How Coaching Soccer Applies to Work

For those that know me, it has been well known that I despise soccer. I have never enjoyed watching it or playing it. When my son Evan first started playing sports, I told him he can only play soccer until he turns 7, and he promptly quit to concentrate on other sports. So, there was much amusement from my friends and family when I was asked to help coach my daughter’s 6-year old soccer team.  I explained that I don’t know soccer and I don’t like the sport, but my daughter Ella was so excited, so I said yes.

I have always believed that sports teach kids about life, such as playing as a team, being competitive, being a good sport, and trying your hardest.  With that, there are many learning experiences for me as well and how it parallels everyday work.

  1. Be Great No Matter the Task: There are many things we have to do at work that are not fun or enjoyable and may even make you miserable doing it.  However, there is no excuse for not doing the job to the best of your abilities every time out.  I have prepared, brought energy, and tried to learn so that I can teach the girls on the team about soccer and playing sports.  I want them to love playing sports and if I could contribute in some small way to that, then that would be very humbling.
  1. Find Fun in What You are Doing: Work is a place that you spend the majority of life, so make it fun in some way. Dale Carnegie said, “People rarely succeed unless they have fun in what they are doing.”  I believe that everyone is a better employee and coworker when they are having fun.  This is true in soccer as well—I want the kids laughing and having fun as it impacts how they play and interact with others.
  1. Accountability: Everyone should have accountability for their actions no matter how old they are or what they are doing.  I benched my daughter for 5 minutes of practice once because she was not listening and was playing around when she was being taught a drill.  We explain consequences to the players and constantly reinforce it. Typically, we make the entire team run when just one person acts up. They are a team, so the consequences affect the entire team. For work, if you manage employees, then set expectations, constantly review them, and then praise employees when they do well and hold them accountable when they don’t.  Unfortunately, with 6-year old girls, some of the consequences, like running as a team, is more enjoyable than it is meant to be.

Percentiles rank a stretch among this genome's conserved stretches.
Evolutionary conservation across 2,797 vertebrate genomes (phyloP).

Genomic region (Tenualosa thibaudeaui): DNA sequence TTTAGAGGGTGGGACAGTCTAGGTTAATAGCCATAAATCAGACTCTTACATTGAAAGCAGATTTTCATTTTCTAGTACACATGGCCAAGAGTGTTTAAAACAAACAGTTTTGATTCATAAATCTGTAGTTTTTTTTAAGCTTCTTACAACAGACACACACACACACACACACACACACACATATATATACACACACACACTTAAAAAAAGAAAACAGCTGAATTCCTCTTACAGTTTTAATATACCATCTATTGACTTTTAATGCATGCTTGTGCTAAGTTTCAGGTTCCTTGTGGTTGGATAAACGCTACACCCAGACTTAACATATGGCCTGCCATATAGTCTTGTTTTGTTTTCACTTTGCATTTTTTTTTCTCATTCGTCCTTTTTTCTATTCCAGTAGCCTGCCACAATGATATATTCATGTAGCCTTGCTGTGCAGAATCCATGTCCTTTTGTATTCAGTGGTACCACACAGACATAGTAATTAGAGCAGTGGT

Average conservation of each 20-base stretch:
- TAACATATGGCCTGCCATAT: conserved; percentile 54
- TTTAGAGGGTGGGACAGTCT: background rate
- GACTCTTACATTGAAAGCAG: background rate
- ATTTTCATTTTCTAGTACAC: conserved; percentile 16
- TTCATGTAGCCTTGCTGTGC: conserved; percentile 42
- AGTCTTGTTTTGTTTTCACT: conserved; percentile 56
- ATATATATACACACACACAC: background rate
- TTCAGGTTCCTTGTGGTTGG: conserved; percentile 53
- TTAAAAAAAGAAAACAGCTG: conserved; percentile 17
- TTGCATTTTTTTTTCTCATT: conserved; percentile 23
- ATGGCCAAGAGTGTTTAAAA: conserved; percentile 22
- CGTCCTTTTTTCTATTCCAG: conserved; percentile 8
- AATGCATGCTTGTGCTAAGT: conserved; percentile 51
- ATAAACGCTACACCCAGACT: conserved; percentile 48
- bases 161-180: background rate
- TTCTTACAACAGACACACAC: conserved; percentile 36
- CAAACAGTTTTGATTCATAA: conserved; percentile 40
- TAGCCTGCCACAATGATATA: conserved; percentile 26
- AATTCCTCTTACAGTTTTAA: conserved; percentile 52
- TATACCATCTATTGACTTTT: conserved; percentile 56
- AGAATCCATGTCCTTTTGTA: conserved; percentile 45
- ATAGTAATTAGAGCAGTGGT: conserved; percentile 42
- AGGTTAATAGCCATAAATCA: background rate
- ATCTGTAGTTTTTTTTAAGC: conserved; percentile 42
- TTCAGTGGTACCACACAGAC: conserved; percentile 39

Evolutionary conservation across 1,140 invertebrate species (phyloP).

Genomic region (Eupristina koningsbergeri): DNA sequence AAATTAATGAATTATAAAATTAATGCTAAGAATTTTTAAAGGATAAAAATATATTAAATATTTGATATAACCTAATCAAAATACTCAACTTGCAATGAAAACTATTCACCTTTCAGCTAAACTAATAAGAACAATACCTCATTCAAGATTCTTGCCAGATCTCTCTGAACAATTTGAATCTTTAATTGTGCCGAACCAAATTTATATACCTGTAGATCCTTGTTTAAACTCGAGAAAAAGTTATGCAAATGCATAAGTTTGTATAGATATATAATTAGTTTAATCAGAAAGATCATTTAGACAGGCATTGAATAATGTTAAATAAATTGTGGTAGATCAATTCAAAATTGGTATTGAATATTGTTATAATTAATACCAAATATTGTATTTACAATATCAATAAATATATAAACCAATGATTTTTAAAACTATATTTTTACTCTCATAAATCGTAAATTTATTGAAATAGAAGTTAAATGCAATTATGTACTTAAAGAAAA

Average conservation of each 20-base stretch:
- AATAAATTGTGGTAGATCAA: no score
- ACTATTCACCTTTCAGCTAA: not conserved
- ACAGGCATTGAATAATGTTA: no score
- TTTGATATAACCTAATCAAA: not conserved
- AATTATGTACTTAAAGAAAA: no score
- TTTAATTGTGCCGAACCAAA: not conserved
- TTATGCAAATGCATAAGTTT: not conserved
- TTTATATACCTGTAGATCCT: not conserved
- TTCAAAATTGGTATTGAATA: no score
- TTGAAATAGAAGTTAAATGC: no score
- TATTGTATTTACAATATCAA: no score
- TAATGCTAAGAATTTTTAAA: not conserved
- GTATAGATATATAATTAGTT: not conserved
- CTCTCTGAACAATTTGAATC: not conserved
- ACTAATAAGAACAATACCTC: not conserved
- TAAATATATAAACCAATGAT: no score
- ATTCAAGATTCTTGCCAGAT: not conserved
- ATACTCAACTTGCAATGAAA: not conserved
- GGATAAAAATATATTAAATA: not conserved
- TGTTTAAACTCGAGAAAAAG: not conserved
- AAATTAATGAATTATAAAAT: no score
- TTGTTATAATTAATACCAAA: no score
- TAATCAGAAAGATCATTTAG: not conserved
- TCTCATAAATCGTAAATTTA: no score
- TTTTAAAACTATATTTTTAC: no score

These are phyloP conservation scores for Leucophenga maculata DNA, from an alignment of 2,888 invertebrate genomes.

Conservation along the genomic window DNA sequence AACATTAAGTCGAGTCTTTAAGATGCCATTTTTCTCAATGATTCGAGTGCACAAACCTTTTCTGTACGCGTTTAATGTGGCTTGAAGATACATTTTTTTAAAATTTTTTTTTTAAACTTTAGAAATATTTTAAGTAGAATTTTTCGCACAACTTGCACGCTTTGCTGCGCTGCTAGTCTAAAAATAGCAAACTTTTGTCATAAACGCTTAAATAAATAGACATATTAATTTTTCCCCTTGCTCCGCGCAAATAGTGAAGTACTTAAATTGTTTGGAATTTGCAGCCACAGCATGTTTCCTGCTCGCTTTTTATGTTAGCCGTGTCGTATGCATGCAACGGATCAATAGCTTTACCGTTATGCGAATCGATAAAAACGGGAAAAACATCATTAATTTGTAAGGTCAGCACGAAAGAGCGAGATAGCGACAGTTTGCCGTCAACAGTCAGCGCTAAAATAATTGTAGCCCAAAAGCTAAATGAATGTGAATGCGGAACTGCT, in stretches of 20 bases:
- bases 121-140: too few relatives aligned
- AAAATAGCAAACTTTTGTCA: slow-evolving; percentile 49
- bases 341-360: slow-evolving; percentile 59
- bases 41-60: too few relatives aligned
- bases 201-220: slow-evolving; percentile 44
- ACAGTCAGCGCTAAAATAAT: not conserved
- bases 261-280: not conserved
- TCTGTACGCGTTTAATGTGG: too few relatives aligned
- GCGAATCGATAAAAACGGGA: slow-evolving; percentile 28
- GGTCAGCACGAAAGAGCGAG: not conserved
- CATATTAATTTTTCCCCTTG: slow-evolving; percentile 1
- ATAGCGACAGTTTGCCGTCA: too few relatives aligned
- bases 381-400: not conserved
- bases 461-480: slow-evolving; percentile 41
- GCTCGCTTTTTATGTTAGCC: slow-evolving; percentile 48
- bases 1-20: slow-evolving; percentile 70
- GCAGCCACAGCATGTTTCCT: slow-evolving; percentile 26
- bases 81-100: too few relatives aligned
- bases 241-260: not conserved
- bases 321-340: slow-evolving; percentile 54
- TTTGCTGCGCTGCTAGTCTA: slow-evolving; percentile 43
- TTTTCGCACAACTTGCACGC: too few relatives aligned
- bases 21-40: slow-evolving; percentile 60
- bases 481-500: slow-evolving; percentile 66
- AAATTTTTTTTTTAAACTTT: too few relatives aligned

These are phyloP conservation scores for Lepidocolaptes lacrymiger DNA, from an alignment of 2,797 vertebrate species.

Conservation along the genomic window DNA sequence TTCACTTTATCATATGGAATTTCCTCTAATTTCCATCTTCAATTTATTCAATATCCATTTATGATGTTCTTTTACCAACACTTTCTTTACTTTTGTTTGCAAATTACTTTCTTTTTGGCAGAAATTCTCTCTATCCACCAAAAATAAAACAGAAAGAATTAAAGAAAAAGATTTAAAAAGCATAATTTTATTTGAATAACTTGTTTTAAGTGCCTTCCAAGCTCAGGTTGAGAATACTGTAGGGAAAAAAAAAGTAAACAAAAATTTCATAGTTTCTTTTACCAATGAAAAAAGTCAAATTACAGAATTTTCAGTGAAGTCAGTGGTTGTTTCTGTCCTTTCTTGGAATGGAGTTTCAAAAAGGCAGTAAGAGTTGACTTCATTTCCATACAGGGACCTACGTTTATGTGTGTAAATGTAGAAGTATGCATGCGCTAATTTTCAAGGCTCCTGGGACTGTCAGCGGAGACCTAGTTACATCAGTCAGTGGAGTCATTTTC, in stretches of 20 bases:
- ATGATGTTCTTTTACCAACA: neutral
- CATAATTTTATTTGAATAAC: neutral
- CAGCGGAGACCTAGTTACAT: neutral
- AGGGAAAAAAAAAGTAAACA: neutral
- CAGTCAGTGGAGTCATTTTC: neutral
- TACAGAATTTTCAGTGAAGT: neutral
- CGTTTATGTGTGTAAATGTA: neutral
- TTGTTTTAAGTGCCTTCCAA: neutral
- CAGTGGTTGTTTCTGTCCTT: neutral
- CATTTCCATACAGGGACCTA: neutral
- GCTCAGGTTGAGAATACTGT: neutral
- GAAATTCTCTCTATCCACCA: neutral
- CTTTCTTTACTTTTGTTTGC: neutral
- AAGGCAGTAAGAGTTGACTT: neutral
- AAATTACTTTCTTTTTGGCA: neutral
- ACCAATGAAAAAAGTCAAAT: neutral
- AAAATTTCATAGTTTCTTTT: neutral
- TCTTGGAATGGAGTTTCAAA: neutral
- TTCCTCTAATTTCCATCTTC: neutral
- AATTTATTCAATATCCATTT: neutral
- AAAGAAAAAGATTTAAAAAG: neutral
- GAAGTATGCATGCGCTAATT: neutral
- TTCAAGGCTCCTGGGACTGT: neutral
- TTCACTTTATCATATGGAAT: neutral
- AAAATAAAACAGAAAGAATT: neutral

1. Crying: I’m sure you’ve heard it at least once in your lifetime, that one saying: “There is no crying in baseball.” Well that same saying does not apply to soccer. I had to end one practice early because too many of the girls were crying. I huddled them up, gave them a pep talk. Then I let them know that we were all on the same team and were here to support each other. Work sometimes can be emotional, so be a great listener if someone is very upset. Be supportive, have empathy, and have the type of relationship with your employees where they feel comfortable talking to you.
  1. Bullies: Let’s face it. There are teams out there that are much more aggressive than others. In fact, we have played this one team for a few seasons now that has a very aggressive coach, and he transfers that aggression to his players, never playing a “clean” game. They try to run up the score. The parents constantly yell and stand right up on the field line, like a barrier that intimidates the other team’s players from kicking or going over to that side. Not to mention his players tend to grab, hold onto, and use their hands against the other team’s players consistently. We had to end the game early recently because one of their parents came on the field and accused us of retaliating and teaching our girls to throw elbows.  We taught our girls to protect themselves only if someone was holding or grabbing them, and that we would be there to protect them as well. So, how does this apply to work? Well, we have all dealt with bullies at work. First, never lose your cool, stand up to them professionally, and ensure that you protect your employees from taking the harassment. This creates an unhealthy work environment and removes any semblance for fun, which typically implies that the work will not be stellar.
  1. Be a Team: One of my favorite moments from my daughter’s soccer games was when all of the girls huddled up and laughed after the other team scored.  We had to break them up so we could continue playing, but it was so great to see that they were having fun, being supportive, and being good teammates even when things were not going so well. Bring this attitude to work every day. How can you be a good coworker? Be supportive, communicate clearly, give praise, discuss things that are not going well in a way that moves the company forward, and sometimes just get in a huddle and give a primal scream.

This has been a rewarding experience so far since I get to spend even more time with Ella and her friends. Try to bring a similar attitude to work every day. But I do have to admit…I still do not like soccer!!!

 

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